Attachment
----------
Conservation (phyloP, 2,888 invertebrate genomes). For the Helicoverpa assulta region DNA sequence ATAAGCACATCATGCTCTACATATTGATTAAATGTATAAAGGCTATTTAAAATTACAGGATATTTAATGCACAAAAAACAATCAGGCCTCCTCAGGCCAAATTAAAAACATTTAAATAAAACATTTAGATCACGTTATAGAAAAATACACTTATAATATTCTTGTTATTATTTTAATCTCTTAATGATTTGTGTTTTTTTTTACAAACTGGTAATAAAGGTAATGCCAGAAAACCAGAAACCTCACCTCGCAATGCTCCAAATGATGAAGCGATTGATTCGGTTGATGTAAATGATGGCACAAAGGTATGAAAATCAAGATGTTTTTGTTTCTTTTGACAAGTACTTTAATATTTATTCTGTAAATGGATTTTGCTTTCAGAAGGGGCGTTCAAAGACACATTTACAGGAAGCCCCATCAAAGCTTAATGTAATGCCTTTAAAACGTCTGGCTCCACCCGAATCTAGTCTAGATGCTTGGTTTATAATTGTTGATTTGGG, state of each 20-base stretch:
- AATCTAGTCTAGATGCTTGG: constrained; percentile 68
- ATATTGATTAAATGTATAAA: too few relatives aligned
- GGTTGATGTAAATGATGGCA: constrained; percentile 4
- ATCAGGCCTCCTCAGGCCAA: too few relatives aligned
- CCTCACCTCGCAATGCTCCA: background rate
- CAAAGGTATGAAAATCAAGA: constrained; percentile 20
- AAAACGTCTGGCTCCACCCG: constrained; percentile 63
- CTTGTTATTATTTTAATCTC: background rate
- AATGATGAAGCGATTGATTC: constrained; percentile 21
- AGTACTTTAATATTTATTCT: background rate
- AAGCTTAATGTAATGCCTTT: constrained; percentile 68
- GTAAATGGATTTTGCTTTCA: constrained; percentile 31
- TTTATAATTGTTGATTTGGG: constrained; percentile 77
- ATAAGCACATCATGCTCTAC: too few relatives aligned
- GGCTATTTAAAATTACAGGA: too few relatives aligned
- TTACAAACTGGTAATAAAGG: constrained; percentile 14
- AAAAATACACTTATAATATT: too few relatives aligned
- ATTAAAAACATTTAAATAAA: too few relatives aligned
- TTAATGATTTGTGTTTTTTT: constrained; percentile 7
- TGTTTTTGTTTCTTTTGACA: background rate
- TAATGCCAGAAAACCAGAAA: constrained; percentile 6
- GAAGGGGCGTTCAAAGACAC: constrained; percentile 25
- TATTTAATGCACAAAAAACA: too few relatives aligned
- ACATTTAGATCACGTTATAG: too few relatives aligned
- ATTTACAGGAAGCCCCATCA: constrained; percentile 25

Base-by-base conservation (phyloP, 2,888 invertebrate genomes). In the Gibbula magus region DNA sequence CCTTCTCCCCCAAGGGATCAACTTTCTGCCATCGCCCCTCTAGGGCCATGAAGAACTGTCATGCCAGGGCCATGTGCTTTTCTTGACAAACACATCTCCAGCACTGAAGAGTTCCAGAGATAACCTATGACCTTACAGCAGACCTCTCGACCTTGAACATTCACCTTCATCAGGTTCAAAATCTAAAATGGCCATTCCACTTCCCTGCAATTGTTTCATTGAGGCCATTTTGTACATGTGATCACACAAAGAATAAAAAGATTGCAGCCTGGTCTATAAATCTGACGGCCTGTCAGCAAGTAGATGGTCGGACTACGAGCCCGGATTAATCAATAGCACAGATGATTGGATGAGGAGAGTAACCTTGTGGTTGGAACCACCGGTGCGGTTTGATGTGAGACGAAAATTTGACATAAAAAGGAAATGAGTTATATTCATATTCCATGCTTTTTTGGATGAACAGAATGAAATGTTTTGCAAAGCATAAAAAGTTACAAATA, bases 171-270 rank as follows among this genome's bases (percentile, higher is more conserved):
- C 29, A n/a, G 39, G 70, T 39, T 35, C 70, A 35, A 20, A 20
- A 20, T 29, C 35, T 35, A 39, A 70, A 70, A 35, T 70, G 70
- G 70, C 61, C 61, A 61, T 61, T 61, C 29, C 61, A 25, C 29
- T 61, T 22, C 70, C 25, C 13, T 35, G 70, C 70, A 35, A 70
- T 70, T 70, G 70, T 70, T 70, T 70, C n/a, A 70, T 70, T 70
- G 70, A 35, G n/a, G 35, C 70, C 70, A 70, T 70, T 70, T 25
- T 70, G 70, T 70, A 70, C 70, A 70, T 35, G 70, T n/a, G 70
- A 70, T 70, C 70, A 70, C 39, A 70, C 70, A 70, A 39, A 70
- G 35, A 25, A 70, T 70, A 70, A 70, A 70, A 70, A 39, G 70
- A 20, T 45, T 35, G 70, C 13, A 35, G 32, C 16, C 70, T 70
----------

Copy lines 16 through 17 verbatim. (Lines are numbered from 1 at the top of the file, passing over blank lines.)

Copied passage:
- GGCTATTTAAAATTACAGGA: too few relatives aligned
- TTACAAACTGGTAATAAAGG: constrained; percentile 14